The Good Soldier, by Ford Madox Ford. Because I read an article about this book recently (I can’t remember where or even what the article was about specifically) and this happens to be one of the few classics (that’s not a play) that I really enjoyed when I was in school.

Where’d You Go, Bernadette, by Maria Semple. Because Candace happened to mention on Twitter a few weeks ago how amazing the audio version is, so now I really really want to listen to it in audio.

So there you go. My ongoing rereading dilemma. Out of all these books I’ve just mentioned, I know I’m going to do a reread of Where’d You Go, Bernadette in audio (I put a hold on it at the library as soon as I heard how good the audio is), and I am *this* close to rummaging around for the first Emily book. And the others? They’re still tugging at my heart.

What about you? Do you like to re-read books? Do you ever feel that re-reading dilemma?

12 thoughts on “The Rereading Dilemma

  1. Jemi Fraser

    There are certain books I love to reread too – and that list has changed over the years. I’ve reread Anne of GG several times, a few Agatha Christie’s, LoTR, JD Robb’s In Death series & some Jill Shalvis too. They’re all comfort reads for me :)

  2. Shaina

    I reread my books like crazy when I was a kid (Harry Potter, I’m lookin’ at you), but I almost never do it now! One that I’ll definitely be reading again soon is Middlesex by Jeffrey Eugenides. It was one of my favorites as a teen, and now I can hardly remember it!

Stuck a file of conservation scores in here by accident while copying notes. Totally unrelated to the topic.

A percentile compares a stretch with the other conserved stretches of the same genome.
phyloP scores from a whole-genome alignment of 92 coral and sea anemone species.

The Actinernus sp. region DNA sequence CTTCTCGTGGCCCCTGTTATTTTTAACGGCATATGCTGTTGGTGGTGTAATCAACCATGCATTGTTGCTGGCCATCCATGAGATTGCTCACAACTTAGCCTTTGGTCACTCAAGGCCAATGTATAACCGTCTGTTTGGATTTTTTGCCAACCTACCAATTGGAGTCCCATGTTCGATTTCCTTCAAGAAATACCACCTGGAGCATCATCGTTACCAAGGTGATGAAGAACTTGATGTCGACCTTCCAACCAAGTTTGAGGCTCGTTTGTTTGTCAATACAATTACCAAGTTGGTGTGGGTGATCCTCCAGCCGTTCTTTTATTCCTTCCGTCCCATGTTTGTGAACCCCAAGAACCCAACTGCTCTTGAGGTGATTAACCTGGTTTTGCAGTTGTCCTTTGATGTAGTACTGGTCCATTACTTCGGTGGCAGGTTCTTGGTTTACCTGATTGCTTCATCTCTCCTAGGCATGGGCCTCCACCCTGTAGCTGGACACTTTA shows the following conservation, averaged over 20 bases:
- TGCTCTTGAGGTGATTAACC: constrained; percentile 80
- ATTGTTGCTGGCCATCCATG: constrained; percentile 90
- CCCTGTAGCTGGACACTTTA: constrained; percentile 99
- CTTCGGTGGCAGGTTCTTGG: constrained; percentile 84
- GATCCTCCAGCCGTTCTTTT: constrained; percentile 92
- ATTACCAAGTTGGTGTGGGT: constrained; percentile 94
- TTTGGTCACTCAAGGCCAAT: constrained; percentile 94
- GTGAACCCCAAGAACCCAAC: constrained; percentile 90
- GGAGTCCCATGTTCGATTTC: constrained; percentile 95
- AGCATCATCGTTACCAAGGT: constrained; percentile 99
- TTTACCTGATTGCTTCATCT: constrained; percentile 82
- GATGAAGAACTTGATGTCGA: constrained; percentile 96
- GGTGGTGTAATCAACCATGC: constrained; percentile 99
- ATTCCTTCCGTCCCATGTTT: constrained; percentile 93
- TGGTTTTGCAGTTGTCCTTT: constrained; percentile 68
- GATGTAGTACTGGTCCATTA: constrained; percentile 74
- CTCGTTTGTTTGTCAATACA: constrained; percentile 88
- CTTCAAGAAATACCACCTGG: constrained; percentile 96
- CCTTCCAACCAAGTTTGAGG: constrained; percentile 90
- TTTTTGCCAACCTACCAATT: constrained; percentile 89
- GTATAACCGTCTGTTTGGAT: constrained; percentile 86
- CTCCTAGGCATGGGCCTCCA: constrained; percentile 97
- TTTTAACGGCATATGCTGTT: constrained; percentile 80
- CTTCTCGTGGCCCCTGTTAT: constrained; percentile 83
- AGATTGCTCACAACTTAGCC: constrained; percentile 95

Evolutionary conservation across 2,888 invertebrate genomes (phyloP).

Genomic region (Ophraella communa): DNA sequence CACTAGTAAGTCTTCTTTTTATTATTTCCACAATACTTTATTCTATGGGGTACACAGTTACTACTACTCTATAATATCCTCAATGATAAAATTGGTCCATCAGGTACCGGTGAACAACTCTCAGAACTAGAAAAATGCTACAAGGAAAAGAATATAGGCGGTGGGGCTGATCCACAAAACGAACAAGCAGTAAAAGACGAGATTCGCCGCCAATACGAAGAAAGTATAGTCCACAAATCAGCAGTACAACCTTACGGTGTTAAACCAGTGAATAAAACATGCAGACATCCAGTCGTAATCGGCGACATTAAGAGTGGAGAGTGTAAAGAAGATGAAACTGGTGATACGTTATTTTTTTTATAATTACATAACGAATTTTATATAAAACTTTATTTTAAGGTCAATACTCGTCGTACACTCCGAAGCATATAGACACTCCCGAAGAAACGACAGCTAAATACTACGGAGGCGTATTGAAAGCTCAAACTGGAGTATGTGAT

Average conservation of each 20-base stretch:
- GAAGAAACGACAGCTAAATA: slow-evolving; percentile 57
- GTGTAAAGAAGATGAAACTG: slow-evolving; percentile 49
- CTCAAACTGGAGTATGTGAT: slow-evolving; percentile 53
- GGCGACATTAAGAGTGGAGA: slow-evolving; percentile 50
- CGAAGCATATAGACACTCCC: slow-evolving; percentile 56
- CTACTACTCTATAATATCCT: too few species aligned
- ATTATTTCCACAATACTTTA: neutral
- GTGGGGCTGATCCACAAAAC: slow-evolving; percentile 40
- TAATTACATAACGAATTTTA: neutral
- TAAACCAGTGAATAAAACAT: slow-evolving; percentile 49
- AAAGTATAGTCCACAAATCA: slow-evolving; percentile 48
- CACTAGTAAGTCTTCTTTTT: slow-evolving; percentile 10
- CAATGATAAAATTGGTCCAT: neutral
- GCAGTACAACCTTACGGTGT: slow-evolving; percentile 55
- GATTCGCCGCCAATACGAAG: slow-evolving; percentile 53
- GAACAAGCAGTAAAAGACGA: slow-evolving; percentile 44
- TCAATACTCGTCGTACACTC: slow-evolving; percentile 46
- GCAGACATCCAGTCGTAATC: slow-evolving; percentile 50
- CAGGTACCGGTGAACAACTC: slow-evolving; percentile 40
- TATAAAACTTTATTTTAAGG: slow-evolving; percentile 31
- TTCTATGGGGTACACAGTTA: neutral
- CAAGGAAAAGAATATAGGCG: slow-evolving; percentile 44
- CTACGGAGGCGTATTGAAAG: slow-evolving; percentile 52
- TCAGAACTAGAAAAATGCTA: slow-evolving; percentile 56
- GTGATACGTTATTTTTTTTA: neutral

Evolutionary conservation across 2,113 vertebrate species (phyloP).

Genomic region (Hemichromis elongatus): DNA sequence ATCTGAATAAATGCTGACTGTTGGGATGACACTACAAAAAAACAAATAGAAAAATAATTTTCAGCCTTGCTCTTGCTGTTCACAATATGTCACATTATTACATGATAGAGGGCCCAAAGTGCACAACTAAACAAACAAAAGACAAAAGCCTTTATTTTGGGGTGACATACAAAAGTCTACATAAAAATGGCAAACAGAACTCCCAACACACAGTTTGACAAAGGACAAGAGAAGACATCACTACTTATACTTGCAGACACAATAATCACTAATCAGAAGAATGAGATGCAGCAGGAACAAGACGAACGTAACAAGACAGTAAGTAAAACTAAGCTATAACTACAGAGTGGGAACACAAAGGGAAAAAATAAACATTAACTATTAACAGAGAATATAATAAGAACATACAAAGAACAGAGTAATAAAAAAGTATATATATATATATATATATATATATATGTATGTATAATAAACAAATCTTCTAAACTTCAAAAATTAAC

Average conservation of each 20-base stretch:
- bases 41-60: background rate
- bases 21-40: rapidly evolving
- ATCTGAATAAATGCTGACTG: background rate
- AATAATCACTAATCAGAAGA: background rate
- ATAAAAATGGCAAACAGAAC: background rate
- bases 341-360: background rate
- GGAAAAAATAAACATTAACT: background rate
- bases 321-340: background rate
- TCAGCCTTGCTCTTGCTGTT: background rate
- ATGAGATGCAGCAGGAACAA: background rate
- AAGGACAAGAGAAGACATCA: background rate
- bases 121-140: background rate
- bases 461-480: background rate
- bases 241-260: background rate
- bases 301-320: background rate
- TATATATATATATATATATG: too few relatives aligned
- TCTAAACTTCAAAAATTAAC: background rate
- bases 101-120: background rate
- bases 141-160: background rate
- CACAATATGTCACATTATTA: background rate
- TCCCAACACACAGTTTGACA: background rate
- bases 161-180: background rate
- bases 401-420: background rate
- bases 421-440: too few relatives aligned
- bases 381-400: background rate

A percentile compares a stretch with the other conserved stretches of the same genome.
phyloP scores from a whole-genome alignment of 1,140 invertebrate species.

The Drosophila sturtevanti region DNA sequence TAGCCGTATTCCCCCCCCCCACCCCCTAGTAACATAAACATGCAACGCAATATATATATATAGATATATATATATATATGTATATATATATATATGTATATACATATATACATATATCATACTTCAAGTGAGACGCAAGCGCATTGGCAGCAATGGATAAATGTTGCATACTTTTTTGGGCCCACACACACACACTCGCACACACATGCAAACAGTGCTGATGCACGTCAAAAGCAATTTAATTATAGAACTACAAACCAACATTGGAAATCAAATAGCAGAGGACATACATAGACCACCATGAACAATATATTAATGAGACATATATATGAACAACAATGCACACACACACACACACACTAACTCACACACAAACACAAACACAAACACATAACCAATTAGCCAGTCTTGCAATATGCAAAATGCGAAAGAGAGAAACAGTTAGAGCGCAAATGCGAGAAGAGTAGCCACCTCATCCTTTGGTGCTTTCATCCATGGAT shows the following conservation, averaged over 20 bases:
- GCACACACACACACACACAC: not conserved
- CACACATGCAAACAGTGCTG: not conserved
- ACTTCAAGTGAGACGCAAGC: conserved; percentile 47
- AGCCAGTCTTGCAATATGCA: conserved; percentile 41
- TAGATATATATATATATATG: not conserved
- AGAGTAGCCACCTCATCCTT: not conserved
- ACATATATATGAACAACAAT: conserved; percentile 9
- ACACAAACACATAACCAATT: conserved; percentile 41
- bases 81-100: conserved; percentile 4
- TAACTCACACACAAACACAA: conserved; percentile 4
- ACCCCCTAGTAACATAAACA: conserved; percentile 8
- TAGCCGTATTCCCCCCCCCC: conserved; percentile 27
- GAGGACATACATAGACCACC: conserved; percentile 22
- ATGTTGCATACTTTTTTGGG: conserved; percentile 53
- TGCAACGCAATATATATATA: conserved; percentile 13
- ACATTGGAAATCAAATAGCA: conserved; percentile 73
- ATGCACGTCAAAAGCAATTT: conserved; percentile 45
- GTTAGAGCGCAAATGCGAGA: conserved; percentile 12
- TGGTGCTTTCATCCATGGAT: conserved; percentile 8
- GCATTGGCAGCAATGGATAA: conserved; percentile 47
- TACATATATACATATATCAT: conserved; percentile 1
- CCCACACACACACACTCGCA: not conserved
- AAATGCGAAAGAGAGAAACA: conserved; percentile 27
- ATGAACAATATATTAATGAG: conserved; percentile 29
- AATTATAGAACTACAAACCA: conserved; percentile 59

I say go ahead and reread if it will make you happy! Nothing wrong with treating yourself to a story you love. :)

  3. Sarah's Book Shelves

    Ha – this is a dilemma! I really don’t re-read very often because of all the reasons you mentioned. But, for the past 2 years, I decided I’d re-read one of my old favorites around Christmas time/early January (when my review schedule has tapered off and I have more time on my hands). I’ve been reading Pat Conroy lately. Last year it was The Great Santini and The Lords of Discipline and this year it was The Prince of Tides. Next year, it will be Beach Music (rounding out the Pat Conroy).

  4. Kay

    Oh yes, I definitely get the urge to reread books. And I do it, sometimes. I have found that when I am at my most fragile, because of life circumstances or illness or whatnot, I get the urge to be in a really happy reading place. Often, that means what I would term my “comfort” reads. So I indulge. It’s like a warm bubble bath or a cup of hot chocolate.

    And I don’t believe in putting “rules” on my reading anymore. Been there, done that. I subscribe to “no stress” reading – whatever that means at the moment. How lucky are we to love reading. Why ruin it with “shoulds” or “shouldn’ts”. Just my 2 cents. LOL